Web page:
CAVANAUGH: One of the most revelatory things about your book is the idea, it reminds us about this strong feeling that America had for over a century of staying out of the rest of the world's problems. I mean, that was one of the hall marks of American politics for decades.

HOFFMAN: That's right. And people call that American isolationism. But that's sort of like the term appeasement. It's been tagged with being a backwards looking philosophy. And I I don't think that's fair to the whole historical picture. Americans when we decided to embrace the Truman doctrine, which was that doctrine from 1947 up to the present where we've said we will always backstop world security, before that, Americans understood that other people also have to look out for themselves. And one of the things that's really changed in the course of the 20th century is that nation states don't operate toward one another as they used to. We've been a big part of that transition. And I think we can let that transition happen without always being there with a club.

CAVANAUGH: What do you mean nation states don't have conflicts the way they used to? What is different about the conflicts now?

HOFFMAN: Well, I try to look at things in the broadest, longest possible picture. So I compare what happened in the left 100 years to the shift from the Paleolithic to the neolithic. There was no such thing as farming, and neolithic comes along and farming spreads like wildfire. No one has to go around shoving it down anybody's throat. They just recognize it's a better way to work. What's happened in the 20th century, especially offer World War II, empires declined and eventually disappeared with the Soviet Union. Nation states took their place. And nation states do not and have not for the most part competed territorial. We compete commercially. We look at conflicts in North Korea and such things today, we're now in a period of commercial competition. And so I think that the United States can sort of stand back and let some of that move forward. If you keep -- I always think of it like a tree. If you stake a tree and keep the stake there forever, the tree doesn't flourish. At some point, you have to pull the stake out.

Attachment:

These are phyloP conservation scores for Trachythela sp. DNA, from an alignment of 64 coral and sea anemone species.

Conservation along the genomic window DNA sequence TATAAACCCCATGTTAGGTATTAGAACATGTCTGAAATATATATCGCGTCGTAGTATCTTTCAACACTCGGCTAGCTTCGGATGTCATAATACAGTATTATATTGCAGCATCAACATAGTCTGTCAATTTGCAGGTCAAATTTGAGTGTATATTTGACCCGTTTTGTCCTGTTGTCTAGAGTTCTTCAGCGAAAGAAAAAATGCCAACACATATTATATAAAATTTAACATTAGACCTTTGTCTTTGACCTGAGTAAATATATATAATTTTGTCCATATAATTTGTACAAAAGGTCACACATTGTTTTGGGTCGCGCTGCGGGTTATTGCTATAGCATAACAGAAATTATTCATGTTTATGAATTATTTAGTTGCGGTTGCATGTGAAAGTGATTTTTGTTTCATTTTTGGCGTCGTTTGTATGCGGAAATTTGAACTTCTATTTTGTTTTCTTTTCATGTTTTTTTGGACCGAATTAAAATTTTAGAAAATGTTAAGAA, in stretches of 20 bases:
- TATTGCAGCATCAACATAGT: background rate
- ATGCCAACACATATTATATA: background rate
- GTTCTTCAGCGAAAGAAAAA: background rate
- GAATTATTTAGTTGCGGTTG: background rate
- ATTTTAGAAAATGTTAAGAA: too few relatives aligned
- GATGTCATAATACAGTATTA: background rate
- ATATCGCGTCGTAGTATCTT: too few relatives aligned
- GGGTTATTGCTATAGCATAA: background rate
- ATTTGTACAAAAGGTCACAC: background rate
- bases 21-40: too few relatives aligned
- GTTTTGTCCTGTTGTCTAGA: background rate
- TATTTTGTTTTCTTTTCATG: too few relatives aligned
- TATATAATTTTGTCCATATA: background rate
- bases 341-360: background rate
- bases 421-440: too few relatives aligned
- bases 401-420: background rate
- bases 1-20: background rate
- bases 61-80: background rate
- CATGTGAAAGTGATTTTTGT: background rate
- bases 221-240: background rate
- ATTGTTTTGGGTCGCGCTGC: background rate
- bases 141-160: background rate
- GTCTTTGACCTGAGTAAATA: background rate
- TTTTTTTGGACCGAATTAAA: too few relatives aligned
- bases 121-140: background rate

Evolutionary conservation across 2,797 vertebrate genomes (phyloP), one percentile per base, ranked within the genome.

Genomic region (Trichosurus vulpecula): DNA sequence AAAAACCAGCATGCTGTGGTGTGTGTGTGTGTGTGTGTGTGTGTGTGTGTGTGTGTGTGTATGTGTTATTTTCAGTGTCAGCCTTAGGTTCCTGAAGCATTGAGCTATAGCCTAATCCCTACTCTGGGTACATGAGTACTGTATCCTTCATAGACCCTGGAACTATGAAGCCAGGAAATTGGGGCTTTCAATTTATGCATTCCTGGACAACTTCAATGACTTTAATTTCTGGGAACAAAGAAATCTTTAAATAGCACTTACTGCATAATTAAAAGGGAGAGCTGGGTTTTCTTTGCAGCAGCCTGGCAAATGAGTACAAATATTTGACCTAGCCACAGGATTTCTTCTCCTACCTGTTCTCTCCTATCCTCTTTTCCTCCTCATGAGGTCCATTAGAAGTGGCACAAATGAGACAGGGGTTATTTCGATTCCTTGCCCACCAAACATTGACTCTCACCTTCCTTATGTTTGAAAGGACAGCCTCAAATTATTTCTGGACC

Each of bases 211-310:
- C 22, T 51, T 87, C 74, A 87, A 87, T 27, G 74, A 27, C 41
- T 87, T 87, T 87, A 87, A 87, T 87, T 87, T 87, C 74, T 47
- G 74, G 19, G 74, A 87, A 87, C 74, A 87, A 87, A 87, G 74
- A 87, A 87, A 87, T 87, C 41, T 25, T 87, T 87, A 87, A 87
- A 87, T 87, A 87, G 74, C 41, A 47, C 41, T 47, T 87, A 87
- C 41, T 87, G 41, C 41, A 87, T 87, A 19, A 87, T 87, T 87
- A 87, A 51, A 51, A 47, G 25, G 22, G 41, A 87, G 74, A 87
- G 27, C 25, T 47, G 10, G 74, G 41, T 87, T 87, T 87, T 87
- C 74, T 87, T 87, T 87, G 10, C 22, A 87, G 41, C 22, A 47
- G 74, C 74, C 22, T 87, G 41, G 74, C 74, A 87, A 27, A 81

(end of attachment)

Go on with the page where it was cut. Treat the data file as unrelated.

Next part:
CAVANAUGH: I want to go back to the idea of how much support our military presence around the world has among the American population. The Pentagon says the cost of our around 1,000 military bases and other security installations around the globe cost $22 billion annually. Some independent analysts put that figure much higher. Do you think if more Americans knew the cost of these bases, there would be more criticism of them?

HOFFMAN: I don't know that it's numbers that alarm the American people. I think the costs are not just about numbers. They're about the psychic costs, our young people who come back wounded or disabled. And the cost of the American self-image is very important. Americans have become very ambivalent about this. In a way, they always were. At the time the Truman doctrine was passed, Americans said, gee, do we want to be the ones doing this? The crazy thing is that we decided we did. And there's a tendency among historians sometimes to say that Truman scared us all into it, and McCarthy scared us into it. But there was a pretty bipartisan consensus. Equal numbers of Republicans and Democrats at that time said they were truly concerned about world war three emerging, and therefore we're willing to reach into our own pockets to help Europe rebuild. And everybody else was busted and bombed out. But the world has really changed. Now, today Japan devotes 1% of gross national product to defense. The U.S., 5% or close to it. And as you said, even estimates are a little unclear about it. Do you just count the troops or their wives and dependents and the civilian personnel there to serve them? I think what helps Americans get a handle on this is looking at how we got here, understanding the reasons why we are here, and understanding that some of those reasons no longer pertain. And I do believe that it's not basically about money for the American people, although money might drive us to it. It's about doing the right thing.